Saint John — It’s a sound that longtime Saint John residents have gotten used to hearing each July for many years: crowds of cinephiles walking the streets of the Port City repeating lines of dialogue that have become part of the cultural lexicon:
“Hear my words! Hear my voice!”
“I can’t ever get close enough. Say my name, just once, say my name!”
“Sex was always something I could do as well as hearing girls — better!”
As nearly everyone knows, these are quotes from the 1986 romantic drama Children of a Lesser God starring William Hurt and Marlee Matlin, which depicts the fraught love affair between a deaf schoolteacher and her hearing male colleague who tries to encourage her to speak aloud, despite her disability.
The 30th anniversary of the film, for which Matlin won a Best Actress Oscar, was celebrated all weekend at Harbour Station. “Lesser-God-Con,” as it is known, is the mecca for obsessed fans of the film. “If I had to describe it, the atmosphere is somewhere between the San Diego Comic-Con and the Gathering of the Juggalos,” said local resident Kenneth Rocquefort. “Except focused on an adult relationship drama instead of superheroes or clown rap.”
Rocquefort, who worked as an extra in a restaurant scene in the film, has built a lucrative career for himself over the decades as the operator of the “Children of a Lesser God Reality Bus Tour,” which transports fans around the Saint John area to show them the locales that served to double as a quaint New England town.
Stopping at the Harbour View High School where the iconic swimming pool love scene was filmed gave fans a chance to take selfies and recite lines of dialogue as they record each other with their phones. “A lot of the fans who take the tour are in their teens to mid-20s,” said Rocquefort. “You know, like, most people outgrow their obsession with Children of a Lesser God by the time they’re out of school, getting married, what-have-you. There’s a few guys, though, I see them every year,” he said with a fond grin. “This one guy from Wyoming went on the tour last year dressed as a hearing aid. Some of them cosplayers get right into it.”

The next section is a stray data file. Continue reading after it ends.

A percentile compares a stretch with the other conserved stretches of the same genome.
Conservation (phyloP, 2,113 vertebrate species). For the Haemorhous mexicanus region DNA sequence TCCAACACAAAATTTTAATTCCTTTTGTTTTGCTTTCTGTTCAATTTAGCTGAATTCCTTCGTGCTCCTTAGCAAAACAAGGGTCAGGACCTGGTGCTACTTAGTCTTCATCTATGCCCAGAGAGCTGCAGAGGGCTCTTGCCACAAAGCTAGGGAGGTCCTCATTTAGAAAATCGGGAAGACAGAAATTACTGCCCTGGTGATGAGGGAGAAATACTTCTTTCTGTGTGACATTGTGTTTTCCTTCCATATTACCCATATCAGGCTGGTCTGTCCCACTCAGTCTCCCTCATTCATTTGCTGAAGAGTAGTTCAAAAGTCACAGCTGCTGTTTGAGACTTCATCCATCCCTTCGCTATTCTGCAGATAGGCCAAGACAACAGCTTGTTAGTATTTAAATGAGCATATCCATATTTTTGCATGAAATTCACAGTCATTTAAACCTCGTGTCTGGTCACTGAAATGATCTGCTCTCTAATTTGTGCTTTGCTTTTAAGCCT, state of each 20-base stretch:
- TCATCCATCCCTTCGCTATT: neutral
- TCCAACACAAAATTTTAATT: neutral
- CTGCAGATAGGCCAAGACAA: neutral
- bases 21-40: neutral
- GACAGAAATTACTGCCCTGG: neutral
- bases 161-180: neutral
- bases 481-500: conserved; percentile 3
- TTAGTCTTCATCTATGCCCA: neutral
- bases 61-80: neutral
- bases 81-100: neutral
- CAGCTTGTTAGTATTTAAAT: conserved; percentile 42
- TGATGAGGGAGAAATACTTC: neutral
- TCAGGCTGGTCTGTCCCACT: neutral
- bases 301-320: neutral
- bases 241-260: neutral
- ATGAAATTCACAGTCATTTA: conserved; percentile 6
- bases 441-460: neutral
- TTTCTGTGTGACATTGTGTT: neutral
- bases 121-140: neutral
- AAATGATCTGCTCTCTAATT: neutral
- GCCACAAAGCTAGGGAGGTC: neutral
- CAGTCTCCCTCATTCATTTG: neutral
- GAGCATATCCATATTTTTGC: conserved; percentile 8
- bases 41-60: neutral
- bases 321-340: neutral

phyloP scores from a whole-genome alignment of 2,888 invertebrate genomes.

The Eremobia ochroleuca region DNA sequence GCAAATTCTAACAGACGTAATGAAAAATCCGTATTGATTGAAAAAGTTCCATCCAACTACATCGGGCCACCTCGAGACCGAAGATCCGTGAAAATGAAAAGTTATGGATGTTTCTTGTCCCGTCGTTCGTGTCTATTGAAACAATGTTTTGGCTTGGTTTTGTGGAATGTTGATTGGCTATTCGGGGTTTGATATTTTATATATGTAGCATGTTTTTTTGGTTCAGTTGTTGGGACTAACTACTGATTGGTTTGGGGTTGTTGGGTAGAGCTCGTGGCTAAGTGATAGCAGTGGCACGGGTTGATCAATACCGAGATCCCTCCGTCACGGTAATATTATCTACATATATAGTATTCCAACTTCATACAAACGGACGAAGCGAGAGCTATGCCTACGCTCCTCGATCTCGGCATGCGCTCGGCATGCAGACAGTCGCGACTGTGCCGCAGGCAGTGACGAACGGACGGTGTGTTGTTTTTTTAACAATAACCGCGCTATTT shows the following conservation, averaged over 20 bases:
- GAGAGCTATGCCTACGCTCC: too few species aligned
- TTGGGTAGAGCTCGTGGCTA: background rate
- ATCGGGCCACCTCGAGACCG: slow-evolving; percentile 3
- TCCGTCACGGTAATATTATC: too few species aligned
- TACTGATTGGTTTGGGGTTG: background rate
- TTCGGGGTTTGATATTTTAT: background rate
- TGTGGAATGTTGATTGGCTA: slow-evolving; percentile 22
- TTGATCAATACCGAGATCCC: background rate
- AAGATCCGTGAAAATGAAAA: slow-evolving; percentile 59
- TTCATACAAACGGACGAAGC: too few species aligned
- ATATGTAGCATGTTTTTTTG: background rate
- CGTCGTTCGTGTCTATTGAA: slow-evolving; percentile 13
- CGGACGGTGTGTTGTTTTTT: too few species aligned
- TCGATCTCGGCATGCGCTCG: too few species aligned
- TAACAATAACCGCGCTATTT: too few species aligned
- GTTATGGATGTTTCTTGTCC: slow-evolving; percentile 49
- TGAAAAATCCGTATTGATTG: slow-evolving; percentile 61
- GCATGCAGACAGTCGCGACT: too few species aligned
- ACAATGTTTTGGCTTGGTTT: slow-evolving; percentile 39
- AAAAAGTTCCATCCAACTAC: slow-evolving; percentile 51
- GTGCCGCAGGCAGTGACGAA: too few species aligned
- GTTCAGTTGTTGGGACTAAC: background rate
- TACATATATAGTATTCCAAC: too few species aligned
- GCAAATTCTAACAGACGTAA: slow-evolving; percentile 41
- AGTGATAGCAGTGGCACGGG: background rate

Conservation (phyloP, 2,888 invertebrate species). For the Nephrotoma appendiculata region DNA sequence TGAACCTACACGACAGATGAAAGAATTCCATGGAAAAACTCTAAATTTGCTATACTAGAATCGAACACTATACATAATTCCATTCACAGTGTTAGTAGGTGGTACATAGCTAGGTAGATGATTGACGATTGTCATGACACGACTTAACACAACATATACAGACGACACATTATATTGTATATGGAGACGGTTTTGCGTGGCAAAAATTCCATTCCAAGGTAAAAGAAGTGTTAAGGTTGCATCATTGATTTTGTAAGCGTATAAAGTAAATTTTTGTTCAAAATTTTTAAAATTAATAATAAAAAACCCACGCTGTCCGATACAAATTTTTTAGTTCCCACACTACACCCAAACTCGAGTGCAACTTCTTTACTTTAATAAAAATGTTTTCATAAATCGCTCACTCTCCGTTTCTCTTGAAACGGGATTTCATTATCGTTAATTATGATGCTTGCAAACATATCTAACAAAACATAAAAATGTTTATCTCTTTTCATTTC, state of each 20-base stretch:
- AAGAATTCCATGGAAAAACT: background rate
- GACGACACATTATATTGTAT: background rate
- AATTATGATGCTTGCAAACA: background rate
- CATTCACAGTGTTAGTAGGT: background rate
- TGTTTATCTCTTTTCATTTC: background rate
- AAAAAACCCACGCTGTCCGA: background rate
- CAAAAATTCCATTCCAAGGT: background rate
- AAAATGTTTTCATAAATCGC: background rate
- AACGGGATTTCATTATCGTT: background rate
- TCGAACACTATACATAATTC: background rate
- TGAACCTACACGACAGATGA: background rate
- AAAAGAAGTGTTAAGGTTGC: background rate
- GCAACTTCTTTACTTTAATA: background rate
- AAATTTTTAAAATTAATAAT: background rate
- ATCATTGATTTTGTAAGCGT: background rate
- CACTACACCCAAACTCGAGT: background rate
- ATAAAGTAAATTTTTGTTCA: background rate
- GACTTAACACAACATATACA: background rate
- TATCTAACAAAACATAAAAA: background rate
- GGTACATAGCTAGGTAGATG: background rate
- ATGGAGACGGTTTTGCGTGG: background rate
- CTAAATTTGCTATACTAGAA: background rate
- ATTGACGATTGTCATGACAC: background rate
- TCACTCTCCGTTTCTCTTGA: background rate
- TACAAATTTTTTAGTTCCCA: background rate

This year’s event was the biggest Lesser-God-Con yet, with T-shirt and merchandise vendors setting up days in advance, preparing for the onslaught of rabid fans. (One T-shirt, a bestseller, has the precocious student William on it, along with his infamous catchphrase “So long, fuckface!” spoken in the film to Hurt’s character.)
In order to help finance the extravaganza, convention organizers partnered with corporate sponsors such as Combos Pretzel Snacks and Saint John-based brewers Moosehead. “We’re thrilled to be able to help fund this celebration of New Brunswick cinema,” said Larissa Fong, a spokesperson for Moosehead. “It’s unfortunate that we haven’t had more Academy Award winners filmed here in province — a lot of us had high hopes for These Girls [a 2009 sex comedy starring David Boreanaz] — but we’ll take what we can get. Plus, we actually got Marlee this year.”
Long considered a hold-out from the convention circuit, Matlin agreed to attend the convention to take part in a discussion panel and autograph session. “It was a hard decision to come to,” said the Oscar-winner through her American Sign Language translator. “Since starring in that film, I’ve done so much advocacy work on behalf of the hearing impaired. I love my fans but when I see things like that one guy dressed as a hearing aid, it’s like they’re co-opting my being as an affectation or a fashion statement.
“But on the other hand,” Matlin continued, “I get 25 percent on all the T-shirt sales. Pretty sweet, eh?”
William Hurt was also in attendance for the 23rd consecutive year. “Honestly, there’s nowhere else I’d rather be than judging a Children of a Lesser God cosplay competition. I just love the fans’ passion. Sure, I guess some of them can be a bit intense, but it could be worse. At least they’re not Trekkies.”